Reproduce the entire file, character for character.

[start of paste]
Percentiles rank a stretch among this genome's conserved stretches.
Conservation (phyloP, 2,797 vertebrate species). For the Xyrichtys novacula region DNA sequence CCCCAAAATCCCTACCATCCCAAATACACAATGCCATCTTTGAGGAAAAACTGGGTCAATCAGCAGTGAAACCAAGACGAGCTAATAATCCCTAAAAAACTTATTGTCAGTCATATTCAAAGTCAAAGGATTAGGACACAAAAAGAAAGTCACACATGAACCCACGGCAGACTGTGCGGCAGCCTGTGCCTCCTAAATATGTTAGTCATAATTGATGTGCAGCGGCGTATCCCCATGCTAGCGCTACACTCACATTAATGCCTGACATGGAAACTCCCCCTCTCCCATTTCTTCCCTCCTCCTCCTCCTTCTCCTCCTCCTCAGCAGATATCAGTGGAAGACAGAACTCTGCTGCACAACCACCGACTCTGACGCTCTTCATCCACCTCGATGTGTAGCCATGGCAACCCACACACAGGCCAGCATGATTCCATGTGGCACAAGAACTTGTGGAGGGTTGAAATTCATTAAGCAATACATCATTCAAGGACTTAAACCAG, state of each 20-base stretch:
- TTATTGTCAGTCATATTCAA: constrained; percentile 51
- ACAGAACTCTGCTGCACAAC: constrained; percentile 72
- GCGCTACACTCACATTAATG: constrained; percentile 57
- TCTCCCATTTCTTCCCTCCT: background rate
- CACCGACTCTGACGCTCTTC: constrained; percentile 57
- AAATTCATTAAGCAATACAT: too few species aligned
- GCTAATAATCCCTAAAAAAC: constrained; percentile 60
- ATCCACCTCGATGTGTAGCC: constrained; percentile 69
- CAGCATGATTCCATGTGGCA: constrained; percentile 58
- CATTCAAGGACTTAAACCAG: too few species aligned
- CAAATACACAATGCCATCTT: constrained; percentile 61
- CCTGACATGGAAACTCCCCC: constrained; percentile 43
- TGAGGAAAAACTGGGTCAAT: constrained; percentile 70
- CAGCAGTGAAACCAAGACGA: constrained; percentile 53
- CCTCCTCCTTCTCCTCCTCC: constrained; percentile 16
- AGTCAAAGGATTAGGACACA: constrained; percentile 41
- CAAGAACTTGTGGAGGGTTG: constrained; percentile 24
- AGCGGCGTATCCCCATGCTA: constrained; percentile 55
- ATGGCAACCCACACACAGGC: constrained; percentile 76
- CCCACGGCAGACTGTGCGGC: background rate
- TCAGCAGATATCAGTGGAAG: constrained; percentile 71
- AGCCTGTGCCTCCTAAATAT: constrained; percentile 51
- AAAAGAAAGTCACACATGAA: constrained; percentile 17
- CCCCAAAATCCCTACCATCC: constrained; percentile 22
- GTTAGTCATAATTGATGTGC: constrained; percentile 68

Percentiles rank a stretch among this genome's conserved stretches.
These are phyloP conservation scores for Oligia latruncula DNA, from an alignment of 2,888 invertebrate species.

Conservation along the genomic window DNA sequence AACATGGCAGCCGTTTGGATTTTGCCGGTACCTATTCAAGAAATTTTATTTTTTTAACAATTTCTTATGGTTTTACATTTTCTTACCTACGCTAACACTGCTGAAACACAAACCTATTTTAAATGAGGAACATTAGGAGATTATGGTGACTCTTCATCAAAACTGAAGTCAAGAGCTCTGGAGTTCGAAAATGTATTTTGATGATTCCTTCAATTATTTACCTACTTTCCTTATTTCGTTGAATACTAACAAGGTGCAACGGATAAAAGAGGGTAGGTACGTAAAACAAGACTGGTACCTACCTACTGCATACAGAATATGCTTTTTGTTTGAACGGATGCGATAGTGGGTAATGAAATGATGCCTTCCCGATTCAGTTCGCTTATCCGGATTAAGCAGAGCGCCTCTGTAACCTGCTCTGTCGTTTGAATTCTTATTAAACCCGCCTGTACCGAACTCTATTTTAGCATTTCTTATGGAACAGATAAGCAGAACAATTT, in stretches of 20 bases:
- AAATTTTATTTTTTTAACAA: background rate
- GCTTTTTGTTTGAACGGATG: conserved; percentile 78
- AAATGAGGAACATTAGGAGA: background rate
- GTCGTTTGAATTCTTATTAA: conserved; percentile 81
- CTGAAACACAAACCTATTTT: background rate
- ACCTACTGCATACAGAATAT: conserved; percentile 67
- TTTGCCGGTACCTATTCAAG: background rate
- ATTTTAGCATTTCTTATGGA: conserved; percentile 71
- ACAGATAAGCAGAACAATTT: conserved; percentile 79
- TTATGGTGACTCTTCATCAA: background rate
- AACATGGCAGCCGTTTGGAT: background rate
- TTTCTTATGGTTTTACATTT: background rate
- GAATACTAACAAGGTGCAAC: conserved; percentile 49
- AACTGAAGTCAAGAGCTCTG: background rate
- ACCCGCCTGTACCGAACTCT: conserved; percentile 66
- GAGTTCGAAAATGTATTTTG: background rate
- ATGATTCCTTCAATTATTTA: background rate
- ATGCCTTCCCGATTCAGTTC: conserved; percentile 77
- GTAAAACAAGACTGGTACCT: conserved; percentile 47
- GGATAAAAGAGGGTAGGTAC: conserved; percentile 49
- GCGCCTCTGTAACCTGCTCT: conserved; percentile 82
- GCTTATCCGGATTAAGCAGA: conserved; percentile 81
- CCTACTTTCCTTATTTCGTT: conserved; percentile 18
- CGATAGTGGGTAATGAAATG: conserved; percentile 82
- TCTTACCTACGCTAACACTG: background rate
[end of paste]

Percentiles rank a stretch among this genome's conserved stretches.
Conservation (phyloP, 2,797 vertebrate species). For the Xyrichtys novacula region DNA sequence CCCCAAAATCCCTACCATCCCAAATACACAATGCCATCTTTGAGGAAAAACTGGGTCAATCAGCAGTGAAACCAAGACGAGCTAATAATCCCTAAAAAACTTATTGTCAGTCATATTCAAAGTCAAAGGATTAGGACACAAAAAGAAAGTCACACATGAACCCACGGCAGACTGTGCGGCAGCCTGTGCCTCCTAAATATGTTAGTCATAATTGATGTGCAGCGGCGTATCCCCATGCTAGCGCTACACTCACATTAATGCCTGACATGGAAACTCCCCCTCTCCCATTTCTTCCCTCCTCCTCCTCCTTCTCCTCCTCCTCAGCAGATATCAGTGGAAGACAGAACTCTGCTGCACAACCACCGACTCTGACGCTCTTCATCCACCTCGATGTGTAGCCATGGCAACCCACACACAGGCCAGCATGATTCCATGTGGCACAAGAACTTGTGGAGGGTTGAAATTCATTAAGCAATACATCATTCAAGGACTTAAACCAG, state of each 20-base stretch:
- TTATTGTCAGTCATATTCAA: constrained; percentile 51
- ACAGAACTCTGCTGCACAAC: constrained; percentile 72
- GCGCTACACTCACATTAATG: constrained; percentile 57
- TCTCCCATTTCTTCCCTCCT: background rate
- CACCGACTCTGACGCTCTTC: constrained; percentile 57
- AAATTCATTAAGCAATACAT: too few species aligned
- GCTAATAATCCCTAAAAAAC: constrained; percentile 60
- ATCCACCTCGATGTGTAGCC: constrained; percentile 69
- CAGCATGATTCCATGTGGCA: constrained; percentile 58
- CATTCAAGGACTTAAACCAG: too few species aligned
- CAAATACACAATGCCATCTT: constrained; percentile 61
- CCTGACATGGAAACTCCCCC: constrained; percentile 43
- TGAGGAAAAACTGGGTCAAT: constrained; percentile 70
- CAGCAGTGAAACCAAGACGA: constrained; percentile 53
- CCTCCTCCTTCTCCTCCTCC: constrained; percentile 16
- AGTCAAAGGATTAGGACACA: constrained; percentile 41
- CAAGAACTTGTGGAGGGTTG: constrained; percentile 24
- AGCGGCGTATCCCCATGCTA: constrained; percentile 55
- ATGGCAACCCACACACAGGC: constrained; percentile 76
- CCCACGGCAGACTGTGCGGC: background rate
- TCAGCAGATATCAGTGGAAG: constrained; percentile 71
- AGCCTGTGCCTCCTAAATAT: constrained; percentile 51
- AAAAGAAAGTCACACATGAA: constrained; percentile 17
- CCCCAAAATCCCTACCATCC: constrained; percentile 22
- GTTAGTCATAATTGATGTGC: constrained; percentile 68

Percentiles rank a stretch among this genome's conserved stretches.
These are phyloP conservation scores for Oligia latruncula DNA, from an alignment of 2,888 invertebrate species.

Conservation along the genomic window DNA sequence AACATGGCAGCCGTTTGGATTTTGCCGGTACCTATTCAAGAAATTTTATTTTTTTAACAATTTCTTATGGTTTTACATTTTCTTACCTACGCTAACACTGCTGAAACACAAACCTATTTTAAATGAGGAACATTAGGAGATTATGGTGACTCTTCATCAAAACTGAAGTCAAGAGCTCTGGAGTTCGAAAATGTATTTTGATGATTCCTTCAATTATTTACCTACTTTCCTTATTTCGTTGAATACTAACAAGGTGCAACGGATAAAAGAGGGTAGGTACGTAAAACAAGACTGGTACCTACCTACTGCATACAGAATATGCTTTTTGTTTGAACGGATGCGATAGTGGGTAATGAAATGATGCCTTCCCGATTCAGTTCGCTTATCCGGATTAAGCAGAGCGCCTCTGTAACCTGCTCTGTCGTTTGAATTCTTATTAAACCCGCCTGTACCGAACTCTATTTTAGCATTTCTTATGGAACAGATAAGCAGAACAATTT, in stretches of 20 bases:
- AAATTTTATTTTTTTAACAA: background rate
- GCTTTTTGTTTGAACGGATG: conserved; percentile 78
- AAATGAGGAACATTAGGAGA: background rate
- GTCGTTTGAATTCTTATTAA: conserved; percentile 81
- CTGAAACACAAACCTATTTT: background rate
- ACCTACTGCATACAGAATAT: conserved; percentile 67
- TTTGCCGGTACCTATTCAAG: background rate
- ATTTTAGCATTTCTTATGGA: conserved; percentile 71
- ACAGATAAGCAGAACAATTT: conserved; percentile 79
- TTATGGTGACTCTTCATCAA: background rate
- AACATGGCAGCCGTTTGGAT: background rate
- TTTCTTATGGTTTTACATTT: background rate
- GAATACTAACAAGGTGCAAC: conserved; percentile 49
- AACTGAAGTCAAGAGCTCTG: background rate
- ACCCGCCTGTACCGAACTCT: conserved; percentile 66
- GAGTTCGAAAATGTATTTTG: background rate
- ATGATTCCTTCAATTATTTA: background rate
- ATGCCTTCCCGATTCAGTTC: conserved; percentile 77
- GTAAAACAAGACTGGTACCT: conserved; percentile 47
- GGATAAAAGAGGGTAGGTAC: conserved; percentile 49
- GCGCCTCTGTAACCTGCTCT: conserved; percentile 82
- GCTTATCCGGATTAAGCAGA: conserved; percentile 81
- CCTACTTTCCTTATTTCGTT: conserved; percentile 18
- CGATAGTGGGTAATGAAATG: conserved; percentile 82
- TCTTACCTACGCTAACACTG: background rate